For this God is our God for ever and ever:
he will be our guide even to the end. — Psalm 48:14
Prayer in Judaism is defined as “the work of the heart,” which profoundly changes the nature of prayer from one of entreating God to an act that transforms who we are – not what God does. Our devotions throughout this month are focused on different facets of prayer and what lessons we can learn about the power of our prayers. For more inspirational teachings about prayer, download our free booklet, The Work of the Heart.
Years ago, a good friend of mine toured Poland in order to witness the destruction of the Holocaust. One thing that struck him was an inscription on the walls of what was once a vibrant synagogue. On the wall was a beautifully hand-painted prayer, the Prayer for the Martyrs. Called Av HaRachamim, it is a Jewish memorial prayer written in the late 11th or early 12th century after the destruction of the Ashkenazi communities around the Rhine River during the First Crusade. My friend recalled that it sent chills down his spine knowing that as Jews read this prayer decades earlier, they had no clue that they would become the primary focus of this prayer for decades to come.
Psalm 48 ends with the following verse: “For this God is our God for ever and ever: he will be our guide even to the end.” History is strewn with the blood of those who refused to abandon God even in the face of death.
I am reminded of three Jewish boys from the Bible – Shadrach, Meshach, and Abednego, who were called to sacrifice their lives for the sake of God. These boys were exiled from Israel and taken to Babylon where King Nebuchadnezzar had created a large golden idol that everyone was required to worship. Shadrach, Meshach, and Abednego were faithful to the God of Israel and refused to bow down to the idol. When Nebuchadnezzar found out about the boys’ refusal, he threatened to throw them into a fiery furnace to be burned alive.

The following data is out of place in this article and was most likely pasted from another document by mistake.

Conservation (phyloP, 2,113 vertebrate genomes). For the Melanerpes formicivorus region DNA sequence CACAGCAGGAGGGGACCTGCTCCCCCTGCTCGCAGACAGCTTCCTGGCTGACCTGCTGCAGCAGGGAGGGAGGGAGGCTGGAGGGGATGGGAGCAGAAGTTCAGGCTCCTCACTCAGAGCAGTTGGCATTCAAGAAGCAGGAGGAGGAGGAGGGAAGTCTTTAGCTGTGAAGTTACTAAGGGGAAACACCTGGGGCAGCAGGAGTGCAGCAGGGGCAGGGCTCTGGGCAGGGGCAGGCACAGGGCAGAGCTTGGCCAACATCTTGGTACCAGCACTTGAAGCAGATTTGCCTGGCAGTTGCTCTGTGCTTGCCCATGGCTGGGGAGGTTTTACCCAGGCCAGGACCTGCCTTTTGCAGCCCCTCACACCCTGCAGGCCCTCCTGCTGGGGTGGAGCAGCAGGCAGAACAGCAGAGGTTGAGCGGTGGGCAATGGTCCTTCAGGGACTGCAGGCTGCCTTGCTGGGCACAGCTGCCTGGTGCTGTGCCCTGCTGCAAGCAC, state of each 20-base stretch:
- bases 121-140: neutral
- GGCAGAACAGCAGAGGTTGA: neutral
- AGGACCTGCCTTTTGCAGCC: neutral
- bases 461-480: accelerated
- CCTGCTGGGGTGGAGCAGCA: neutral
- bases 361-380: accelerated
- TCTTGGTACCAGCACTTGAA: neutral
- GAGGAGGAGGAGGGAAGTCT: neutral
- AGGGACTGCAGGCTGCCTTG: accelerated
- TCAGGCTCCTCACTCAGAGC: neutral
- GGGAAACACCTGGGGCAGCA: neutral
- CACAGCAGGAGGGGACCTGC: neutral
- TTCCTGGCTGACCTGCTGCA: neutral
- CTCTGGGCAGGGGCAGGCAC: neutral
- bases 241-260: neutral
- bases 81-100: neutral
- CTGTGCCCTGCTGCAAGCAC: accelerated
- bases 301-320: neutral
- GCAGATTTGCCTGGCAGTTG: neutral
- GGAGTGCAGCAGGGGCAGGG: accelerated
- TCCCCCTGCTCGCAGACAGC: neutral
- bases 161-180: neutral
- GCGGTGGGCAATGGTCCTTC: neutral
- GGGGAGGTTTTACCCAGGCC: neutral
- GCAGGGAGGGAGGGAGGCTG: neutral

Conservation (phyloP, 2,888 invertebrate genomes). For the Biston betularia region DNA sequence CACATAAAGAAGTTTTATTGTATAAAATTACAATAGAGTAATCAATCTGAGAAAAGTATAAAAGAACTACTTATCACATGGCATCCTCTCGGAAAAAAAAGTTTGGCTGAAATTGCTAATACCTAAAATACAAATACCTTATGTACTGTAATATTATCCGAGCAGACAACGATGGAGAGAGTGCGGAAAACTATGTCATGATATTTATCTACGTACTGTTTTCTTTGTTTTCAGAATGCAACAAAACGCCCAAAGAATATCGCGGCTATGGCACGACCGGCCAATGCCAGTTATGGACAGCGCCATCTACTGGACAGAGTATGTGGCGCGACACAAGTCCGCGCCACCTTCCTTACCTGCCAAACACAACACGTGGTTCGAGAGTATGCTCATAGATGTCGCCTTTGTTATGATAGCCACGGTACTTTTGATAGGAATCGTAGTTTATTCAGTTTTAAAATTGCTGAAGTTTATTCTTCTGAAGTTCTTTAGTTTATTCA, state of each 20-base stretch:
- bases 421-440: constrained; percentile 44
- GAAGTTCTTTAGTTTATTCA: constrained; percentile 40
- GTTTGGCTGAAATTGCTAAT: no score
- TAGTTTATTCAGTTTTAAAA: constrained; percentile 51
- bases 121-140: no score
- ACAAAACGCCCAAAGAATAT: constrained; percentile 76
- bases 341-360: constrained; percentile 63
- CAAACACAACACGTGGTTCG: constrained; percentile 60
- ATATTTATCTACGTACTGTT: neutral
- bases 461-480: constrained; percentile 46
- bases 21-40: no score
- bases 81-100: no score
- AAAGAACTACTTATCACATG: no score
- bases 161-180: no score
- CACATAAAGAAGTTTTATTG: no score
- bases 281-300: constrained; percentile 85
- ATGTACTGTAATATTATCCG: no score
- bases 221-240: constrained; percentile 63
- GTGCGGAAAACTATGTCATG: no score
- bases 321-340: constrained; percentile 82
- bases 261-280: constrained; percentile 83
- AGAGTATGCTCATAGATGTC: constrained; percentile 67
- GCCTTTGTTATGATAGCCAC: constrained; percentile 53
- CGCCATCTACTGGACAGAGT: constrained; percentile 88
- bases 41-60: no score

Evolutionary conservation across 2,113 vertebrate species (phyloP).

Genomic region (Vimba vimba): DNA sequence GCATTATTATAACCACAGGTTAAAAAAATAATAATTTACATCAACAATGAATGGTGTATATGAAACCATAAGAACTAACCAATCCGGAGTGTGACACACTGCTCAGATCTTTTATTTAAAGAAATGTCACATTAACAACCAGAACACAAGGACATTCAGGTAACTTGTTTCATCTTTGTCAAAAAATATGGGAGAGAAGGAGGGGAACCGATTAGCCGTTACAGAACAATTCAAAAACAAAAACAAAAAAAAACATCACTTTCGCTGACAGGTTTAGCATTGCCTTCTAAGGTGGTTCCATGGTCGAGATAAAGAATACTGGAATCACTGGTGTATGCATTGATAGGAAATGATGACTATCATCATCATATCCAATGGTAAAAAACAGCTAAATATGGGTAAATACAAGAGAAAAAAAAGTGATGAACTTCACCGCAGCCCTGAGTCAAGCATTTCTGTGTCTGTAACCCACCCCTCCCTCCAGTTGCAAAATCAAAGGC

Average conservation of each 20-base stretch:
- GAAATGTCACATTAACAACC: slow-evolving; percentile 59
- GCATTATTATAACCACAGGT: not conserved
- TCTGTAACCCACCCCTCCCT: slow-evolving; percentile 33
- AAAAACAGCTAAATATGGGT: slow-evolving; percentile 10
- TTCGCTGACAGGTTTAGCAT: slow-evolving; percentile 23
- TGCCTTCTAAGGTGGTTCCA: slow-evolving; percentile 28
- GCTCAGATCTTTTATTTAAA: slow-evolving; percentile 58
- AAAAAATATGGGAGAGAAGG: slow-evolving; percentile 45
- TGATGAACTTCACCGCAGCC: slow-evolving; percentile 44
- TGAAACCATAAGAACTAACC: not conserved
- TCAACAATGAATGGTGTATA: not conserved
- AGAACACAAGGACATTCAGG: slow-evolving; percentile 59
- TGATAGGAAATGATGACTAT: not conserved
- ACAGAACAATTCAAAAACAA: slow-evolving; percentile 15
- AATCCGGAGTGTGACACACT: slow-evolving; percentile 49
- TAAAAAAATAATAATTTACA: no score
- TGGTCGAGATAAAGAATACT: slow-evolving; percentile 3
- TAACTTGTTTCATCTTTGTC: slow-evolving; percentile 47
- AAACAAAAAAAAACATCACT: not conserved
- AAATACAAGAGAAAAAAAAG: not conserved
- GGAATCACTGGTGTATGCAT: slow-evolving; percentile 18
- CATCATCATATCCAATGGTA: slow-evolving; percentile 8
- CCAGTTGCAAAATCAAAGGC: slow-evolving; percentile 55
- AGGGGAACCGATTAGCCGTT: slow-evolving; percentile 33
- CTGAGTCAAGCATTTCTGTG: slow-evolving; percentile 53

The boys replied, “King Nebuchadnezzar, we do not need to defend ourselves before you in this matter. If we are thrown into the blazing furnace, the God we serve is able to deliver us from it, and he will deliver us from Your Majesty’s hand” (Daniel 3:16-17). Shadrach, Meshach, and Abednego were not intimidated by anyone or anything. They knew that they served the supreme Lord who could recue them from any situation.
Here is the most powerful part of the boys’ reply. They said, “But even if he does not, we want you to know, Your Majesty, that we will not serve your gods . . .” (Daniel 3:18). Shadrach, Meshach, and Abednego proclaimed that even if God did not come to their rescue and they had to die, they would still be obedient to the Lord. They were willing to sacrifice their lives for their God.
Friends, thankfully, most of us are not called to sacrifice our lives for God. In fact, God prefers that we sanctify Him through living, not by dying. However, we must be willing to sacrifice for our God. If holy people throughout history were willing and able to give up their very lives for God, certainly we can give up some of our money, possessions, pride, comfort, or time.
God is our eternal guide, and we must be willing to follow Him in obedience come what may.
Honor Rabbi Eckstein